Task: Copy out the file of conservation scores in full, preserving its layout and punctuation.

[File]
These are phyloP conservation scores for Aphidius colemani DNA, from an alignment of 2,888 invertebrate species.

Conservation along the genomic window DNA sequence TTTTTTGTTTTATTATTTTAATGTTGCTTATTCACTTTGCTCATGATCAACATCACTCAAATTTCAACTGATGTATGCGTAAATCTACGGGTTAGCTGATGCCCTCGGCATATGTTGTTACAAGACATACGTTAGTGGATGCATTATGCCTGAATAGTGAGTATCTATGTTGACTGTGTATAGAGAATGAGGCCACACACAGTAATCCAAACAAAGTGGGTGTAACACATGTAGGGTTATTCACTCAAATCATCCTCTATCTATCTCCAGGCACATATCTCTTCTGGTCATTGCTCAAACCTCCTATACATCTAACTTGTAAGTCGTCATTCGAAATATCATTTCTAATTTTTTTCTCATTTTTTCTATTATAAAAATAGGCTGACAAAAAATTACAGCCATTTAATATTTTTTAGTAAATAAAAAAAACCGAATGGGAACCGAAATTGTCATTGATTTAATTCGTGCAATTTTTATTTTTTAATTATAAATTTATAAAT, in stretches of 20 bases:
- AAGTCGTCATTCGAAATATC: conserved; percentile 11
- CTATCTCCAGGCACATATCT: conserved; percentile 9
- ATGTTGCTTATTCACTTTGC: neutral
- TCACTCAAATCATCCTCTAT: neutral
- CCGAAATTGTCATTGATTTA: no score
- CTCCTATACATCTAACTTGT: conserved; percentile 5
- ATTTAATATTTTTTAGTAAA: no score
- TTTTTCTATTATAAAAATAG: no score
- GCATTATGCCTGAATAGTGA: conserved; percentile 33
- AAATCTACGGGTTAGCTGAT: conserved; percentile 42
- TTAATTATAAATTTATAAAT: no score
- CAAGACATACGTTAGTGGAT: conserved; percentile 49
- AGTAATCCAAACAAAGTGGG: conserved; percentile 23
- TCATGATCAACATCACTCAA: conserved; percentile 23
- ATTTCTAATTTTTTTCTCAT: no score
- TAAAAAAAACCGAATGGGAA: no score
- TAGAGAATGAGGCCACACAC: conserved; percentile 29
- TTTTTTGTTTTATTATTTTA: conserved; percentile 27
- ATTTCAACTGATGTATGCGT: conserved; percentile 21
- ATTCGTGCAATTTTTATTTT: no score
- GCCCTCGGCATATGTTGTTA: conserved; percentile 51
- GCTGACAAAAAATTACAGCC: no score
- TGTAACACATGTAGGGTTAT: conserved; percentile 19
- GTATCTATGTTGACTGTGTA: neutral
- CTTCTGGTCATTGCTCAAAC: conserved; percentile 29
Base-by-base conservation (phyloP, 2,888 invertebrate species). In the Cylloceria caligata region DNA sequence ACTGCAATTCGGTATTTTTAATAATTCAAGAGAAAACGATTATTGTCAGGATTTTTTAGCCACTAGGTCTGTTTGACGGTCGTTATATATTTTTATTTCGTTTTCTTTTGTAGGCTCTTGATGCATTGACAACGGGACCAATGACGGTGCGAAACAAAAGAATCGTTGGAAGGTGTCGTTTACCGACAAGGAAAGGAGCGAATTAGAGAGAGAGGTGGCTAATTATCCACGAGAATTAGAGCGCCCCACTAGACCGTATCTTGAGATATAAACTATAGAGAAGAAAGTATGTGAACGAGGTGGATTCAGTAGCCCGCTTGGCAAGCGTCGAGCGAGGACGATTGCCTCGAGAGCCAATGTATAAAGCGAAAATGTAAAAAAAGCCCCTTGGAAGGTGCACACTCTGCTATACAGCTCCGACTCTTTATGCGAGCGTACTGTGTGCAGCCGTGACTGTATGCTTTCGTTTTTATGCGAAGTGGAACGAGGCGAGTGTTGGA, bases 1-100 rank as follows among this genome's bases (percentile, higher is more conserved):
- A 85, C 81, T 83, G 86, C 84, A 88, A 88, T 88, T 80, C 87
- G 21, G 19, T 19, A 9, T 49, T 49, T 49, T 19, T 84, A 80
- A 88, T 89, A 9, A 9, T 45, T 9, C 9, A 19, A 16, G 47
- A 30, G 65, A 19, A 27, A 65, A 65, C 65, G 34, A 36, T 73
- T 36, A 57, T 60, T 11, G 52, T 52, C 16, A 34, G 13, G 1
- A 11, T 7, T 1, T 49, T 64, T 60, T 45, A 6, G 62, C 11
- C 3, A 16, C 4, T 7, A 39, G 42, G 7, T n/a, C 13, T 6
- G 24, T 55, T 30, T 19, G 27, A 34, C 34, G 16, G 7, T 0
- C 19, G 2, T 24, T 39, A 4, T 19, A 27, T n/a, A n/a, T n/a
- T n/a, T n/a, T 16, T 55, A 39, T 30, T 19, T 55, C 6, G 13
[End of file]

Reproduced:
These are phyloP conservation scores for Aphidius colemani DNA, from an alignment of 2,888 invertebrate species.

Conservation along the genomic window DNA sequence TTTTTTGTTTTATTATTTTAATGTTGCTTATTCACTTTGCTCATGATCAACATCACTCAAATTTCAACTGATGTATGCGTAAATCTACGGGTTAGCTGATGCCCTCGGCATATGTTGTTACAAGACATACGTTAGTGGATGCATTATGCCTGAATAGTGAGTATCTATGTTGACTGTGTATAGAGAATGAGGCCACACACAGTAATCCAAACAAAGTGGGTGTAACACATGTAGGGTTATTCACTCAAATCATCCTCTATCTATCTCCAGGCACATATCTCTTCTGGTCATTGCTCAAACCTCCTATACATCTAACTTGTAAGTCGTCATTCGAAATATCATTTCTAATTTTTTTCTCATTTTTTCTATTATAAAAATAGGCTGACAAAAAATTACAGCCATTTAATATTTTTTAGTAAATAAAAAAAACCGAATGGGAACCGAAATTGTCATTGATTTAATTCGTGCAATTTTTATTTTTTAATTATAAATTTATAAAT, in stretches of 20 bases:
- AAGTCGTCATTCGAAATATC: conserved; percentile 11
- CTATCTCCAGGCACATATCT: conserved; percentile 9
- ATGTTGCTTATTCACTTTGC: neutral
- TCACTCAAATCATCCTCTAT: neutral
- CCGAAATTGTCATTGATTTA: no score
- CTCCTATACATCTAACTTGT: conserved; percentile 5
- ATTTAATATTTTTTAGTAAA: no score
- TTTTTCTATTATAAAAATAG: no score
- GCATTATGCCTGAATAGTGA: conserved; percentile 33
- AAATCTACGGGTTAGCTGAT: conserved; percentile 42
- TTAATTATAAATTTATAAAT: no score
- CAAGACATACGTTAGTGGAT: conserved; percentile 49
- AGTAATCCAAACAAAGTGGG: conserved; percentile 23
- TCATGATCAACATCACTCAA: conserved; percentile 23
- ATTTCTAATTTTTTTCTCAT: no score
- TAAAAAAAACCGAATGGGAA: no score
- TAGAGAATGAGGCCACACAC: conserved; percentile 29
- TTTTTTGTTTTATTATTTTA: conserved; percentile 27
- ATTTCAACTGATGTATGCGT: conserved; percentile 21
- ATTCGTGCAATTTTTATTTT: no score
- GCCCTCGGCATATGTTGTTA: conserved; percentile 51
- GCTGACAAAAAATTACAGCC: no score
- TGTAACACATGTAGGGTTAT: conserved; percentile 19
- GTATCTATGTTGACTGTGTA: neutral
- CTTCTGGTCATTGCTCAAAC: conserved; percentile 29
Base-by-base conservation (phyloP, 2,888 invertebrate species). In the Cylloceria caligata region DNA sequence ACTGCAATTCGGTATTTTTAATAATTCAAGAGAAAACGATTATTGTCAGGATTTTTTAGCCACTAGGTCTGTTTGACGGTCGTTATATATTTTTATTTCGTTTTCTTTTGTAGGCTCTTGATGCATTGACAACGGGACCAATGACGGTGCGAAACAAAAGAATCGTTGGAAGGTGTCGTTTACCGACAAGGAAAGGAGCGAATTAGAGAGAGAGGTGGCTAATTATCCACGAGAATTAGAGCGCCCCACTAGACCGTATCTTGAGATATAAACTATAGAGAAGAAAGTATGTGAACGAGGTGGATTCAGTAGCCCGCTTGGCAAGCGTCGAGCGAGGACGATTGCCTCGAGAGCCAATGTATAAAGCGAAAATGTAAAAAAAGCCCCTTGGAAGGTGCACACTCTGCTATACAGCTCCGACTCTTTATGCGAGCGTACTGTGTGCAGCCGTGACTGTATGCTTTCGTTTTTATGCGAAGTGGAACGAGGCGAGTGTTGGA, bases 1-100 rank as follows among this genome's bases (percentile, higher is more conserved):
- A 85, C 81, T 83, G 86, C 84, A 88, A 88, T 88, T 80, C 87
- G 21, G 19, T 19, A 9, T 49, T 49, T 49, T 19, T 84, A 80
- A 88, T 89, A 9, A 9, T 45, T 9, C 9, A 19, A 16, G 47
- A 30, G 65, A 19, A 27, A 65, A 65, C 65, G 34, A 36, T 73
- T 36, A 57, T 60, T 11, G 52, T 52, C 16, A 34, G 13, G 1
- A 11, T 7, T 1, T 49, T 64, T 60, T 45, A 6, G 62, C 11
- C 3, A 16, C 4, T 7, A 39, G 42, G 7, T n/a, C 13, T 6
- G 24, T 55, T 30, T 19, G 27, A 34, C 34, G 16, G 7, T 0
- C 19, G 2, T 24, T 39, A 4, T 19, A 27, T n/a, A n/a, T n/a
- T n/a, T n/a, T 16, T 55, A 39, T 30, T 19, T 55, C 6, G 13